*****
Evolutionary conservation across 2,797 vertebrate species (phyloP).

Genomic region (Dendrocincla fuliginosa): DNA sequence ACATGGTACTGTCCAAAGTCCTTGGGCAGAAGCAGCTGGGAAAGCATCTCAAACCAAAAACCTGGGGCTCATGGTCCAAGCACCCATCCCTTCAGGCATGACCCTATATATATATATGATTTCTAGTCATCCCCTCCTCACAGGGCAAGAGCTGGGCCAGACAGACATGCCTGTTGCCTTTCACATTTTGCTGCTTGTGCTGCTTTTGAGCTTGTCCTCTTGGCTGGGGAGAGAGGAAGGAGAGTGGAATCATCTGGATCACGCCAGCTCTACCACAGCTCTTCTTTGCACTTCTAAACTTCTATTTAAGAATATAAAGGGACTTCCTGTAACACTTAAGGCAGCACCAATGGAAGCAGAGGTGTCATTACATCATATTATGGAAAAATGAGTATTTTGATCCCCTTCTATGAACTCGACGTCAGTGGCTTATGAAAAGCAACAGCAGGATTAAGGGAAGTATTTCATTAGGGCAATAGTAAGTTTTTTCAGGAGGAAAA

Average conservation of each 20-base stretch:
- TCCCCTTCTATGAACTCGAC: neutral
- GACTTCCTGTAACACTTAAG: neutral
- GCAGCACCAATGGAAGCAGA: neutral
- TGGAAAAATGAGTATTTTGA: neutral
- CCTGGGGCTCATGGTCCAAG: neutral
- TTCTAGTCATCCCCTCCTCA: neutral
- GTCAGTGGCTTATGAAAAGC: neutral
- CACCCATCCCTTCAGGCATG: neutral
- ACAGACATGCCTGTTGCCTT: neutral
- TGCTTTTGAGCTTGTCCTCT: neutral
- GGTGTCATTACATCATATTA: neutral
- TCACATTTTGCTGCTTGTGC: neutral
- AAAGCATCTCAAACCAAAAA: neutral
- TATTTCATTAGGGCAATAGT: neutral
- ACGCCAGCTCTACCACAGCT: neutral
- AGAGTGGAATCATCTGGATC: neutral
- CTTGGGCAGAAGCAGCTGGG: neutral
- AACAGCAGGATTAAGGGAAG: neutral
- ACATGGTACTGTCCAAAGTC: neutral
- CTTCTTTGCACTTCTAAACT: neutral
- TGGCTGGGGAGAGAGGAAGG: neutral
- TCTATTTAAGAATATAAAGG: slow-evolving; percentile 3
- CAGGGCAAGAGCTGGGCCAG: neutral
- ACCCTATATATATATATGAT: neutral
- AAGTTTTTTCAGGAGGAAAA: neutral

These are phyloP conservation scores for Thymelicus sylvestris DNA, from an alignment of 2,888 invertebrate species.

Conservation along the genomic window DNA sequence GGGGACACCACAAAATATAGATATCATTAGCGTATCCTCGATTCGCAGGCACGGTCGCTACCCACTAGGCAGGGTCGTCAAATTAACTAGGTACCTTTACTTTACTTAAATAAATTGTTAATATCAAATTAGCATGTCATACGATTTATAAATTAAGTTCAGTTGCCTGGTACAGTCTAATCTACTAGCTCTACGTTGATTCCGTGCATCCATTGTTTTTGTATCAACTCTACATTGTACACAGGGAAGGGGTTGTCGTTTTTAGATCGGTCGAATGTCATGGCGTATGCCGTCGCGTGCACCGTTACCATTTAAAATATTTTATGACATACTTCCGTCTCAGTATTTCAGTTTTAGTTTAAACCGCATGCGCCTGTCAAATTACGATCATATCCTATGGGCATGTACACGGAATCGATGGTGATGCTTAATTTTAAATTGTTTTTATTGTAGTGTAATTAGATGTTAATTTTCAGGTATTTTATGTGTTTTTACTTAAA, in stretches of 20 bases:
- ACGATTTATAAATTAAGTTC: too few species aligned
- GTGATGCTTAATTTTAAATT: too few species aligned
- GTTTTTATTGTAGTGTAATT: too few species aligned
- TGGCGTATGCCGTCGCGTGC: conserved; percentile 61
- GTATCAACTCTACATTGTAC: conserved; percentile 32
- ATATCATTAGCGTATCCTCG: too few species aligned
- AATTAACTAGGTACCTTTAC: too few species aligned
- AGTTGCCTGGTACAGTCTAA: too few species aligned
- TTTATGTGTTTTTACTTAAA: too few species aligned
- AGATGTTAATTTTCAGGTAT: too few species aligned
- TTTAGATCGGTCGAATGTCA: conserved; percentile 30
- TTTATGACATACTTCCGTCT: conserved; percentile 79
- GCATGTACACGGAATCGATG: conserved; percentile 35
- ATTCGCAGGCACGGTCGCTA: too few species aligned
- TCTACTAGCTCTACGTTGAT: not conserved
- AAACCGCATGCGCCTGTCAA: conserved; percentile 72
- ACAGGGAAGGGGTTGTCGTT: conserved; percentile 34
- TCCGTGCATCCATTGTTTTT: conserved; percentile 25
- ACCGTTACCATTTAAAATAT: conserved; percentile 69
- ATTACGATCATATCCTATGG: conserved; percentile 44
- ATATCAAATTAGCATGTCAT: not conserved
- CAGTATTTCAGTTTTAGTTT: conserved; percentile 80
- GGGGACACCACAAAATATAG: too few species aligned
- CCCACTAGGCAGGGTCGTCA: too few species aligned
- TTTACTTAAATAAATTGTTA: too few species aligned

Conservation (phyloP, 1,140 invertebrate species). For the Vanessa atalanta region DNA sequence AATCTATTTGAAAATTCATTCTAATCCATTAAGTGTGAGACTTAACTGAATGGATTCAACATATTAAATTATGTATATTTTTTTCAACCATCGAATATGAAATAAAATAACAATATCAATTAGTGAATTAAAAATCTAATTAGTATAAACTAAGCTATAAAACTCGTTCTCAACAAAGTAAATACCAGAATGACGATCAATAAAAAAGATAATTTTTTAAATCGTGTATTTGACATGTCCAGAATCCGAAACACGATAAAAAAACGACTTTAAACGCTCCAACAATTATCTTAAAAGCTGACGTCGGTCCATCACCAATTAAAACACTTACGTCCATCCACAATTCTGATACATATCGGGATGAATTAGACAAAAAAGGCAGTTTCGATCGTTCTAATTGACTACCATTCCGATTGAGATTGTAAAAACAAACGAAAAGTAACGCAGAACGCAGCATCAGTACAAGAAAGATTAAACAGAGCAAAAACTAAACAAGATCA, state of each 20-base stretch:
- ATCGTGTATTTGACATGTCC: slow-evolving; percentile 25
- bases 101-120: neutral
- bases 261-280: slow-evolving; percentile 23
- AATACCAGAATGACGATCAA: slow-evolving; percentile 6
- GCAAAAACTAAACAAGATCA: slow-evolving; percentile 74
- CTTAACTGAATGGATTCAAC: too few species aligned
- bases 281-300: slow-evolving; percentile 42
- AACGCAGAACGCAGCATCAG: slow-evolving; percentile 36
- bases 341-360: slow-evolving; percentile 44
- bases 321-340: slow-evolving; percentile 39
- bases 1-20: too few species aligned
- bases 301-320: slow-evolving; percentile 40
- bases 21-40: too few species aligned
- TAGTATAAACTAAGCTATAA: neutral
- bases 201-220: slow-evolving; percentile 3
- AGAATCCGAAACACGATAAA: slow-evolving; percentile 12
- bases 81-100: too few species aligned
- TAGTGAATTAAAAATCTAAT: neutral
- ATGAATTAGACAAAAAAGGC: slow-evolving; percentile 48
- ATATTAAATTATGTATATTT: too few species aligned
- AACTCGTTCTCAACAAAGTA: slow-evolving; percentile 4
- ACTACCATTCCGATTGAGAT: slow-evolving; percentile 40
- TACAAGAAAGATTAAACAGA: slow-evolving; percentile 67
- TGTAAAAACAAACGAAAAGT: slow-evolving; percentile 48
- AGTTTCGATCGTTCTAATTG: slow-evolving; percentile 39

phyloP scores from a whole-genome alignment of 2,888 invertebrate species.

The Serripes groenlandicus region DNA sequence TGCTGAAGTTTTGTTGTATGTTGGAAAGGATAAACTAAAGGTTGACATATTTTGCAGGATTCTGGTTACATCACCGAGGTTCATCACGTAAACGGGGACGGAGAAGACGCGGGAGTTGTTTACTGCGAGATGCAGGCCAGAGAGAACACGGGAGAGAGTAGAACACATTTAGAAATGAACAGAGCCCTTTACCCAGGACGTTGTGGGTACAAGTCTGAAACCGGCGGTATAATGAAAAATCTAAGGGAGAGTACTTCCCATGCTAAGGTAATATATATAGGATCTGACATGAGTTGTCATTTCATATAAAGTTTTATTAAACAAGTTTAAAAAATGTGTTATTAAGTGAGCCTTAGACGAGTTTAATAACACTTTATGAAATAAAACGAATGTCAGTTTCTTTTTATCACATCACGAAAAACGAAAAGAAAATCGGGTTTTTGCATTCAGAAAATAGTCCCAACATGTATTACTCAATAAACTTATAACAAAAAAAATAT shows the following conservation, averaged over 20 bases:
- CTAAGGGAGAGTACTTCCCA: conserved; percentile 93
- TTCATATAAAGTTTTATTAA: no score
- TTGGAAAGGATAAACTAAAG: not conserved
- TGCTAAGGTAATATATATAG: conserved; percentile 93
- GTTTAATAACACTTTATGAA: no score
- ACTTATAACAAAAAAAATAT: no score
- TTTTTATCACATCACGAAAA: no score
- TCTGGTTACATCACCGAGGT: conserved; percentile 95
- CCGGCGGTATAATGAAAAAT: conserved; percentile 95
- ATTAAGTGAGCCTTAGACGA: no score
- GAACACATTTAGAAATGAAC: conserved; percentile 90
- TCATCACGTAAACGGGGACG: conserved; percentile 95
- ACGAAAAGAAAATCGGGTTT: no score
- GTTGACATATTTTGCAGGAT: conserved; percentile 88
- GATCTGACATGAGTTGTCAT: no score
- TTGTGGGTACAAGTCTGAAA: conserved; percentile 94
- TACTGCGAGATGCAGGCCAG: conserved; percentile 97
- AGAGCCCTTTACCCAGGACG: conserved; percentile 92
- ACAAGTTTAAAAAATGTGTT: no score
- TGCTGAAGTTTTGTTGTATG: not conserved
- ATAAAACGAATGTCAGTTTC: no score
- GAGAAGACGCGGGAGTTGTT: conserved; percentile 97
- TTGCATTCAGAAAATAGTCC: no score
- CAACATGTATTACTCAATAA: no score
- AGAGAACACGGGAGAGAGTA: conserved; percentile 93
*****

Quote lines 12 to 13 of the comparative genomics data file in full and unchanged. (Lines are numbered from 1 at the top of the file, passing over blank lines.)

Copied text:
- ACAGACATGCCTGTTGCCTT: neutral
- TGCTTTTGAGCTTGTCCTCT: neutral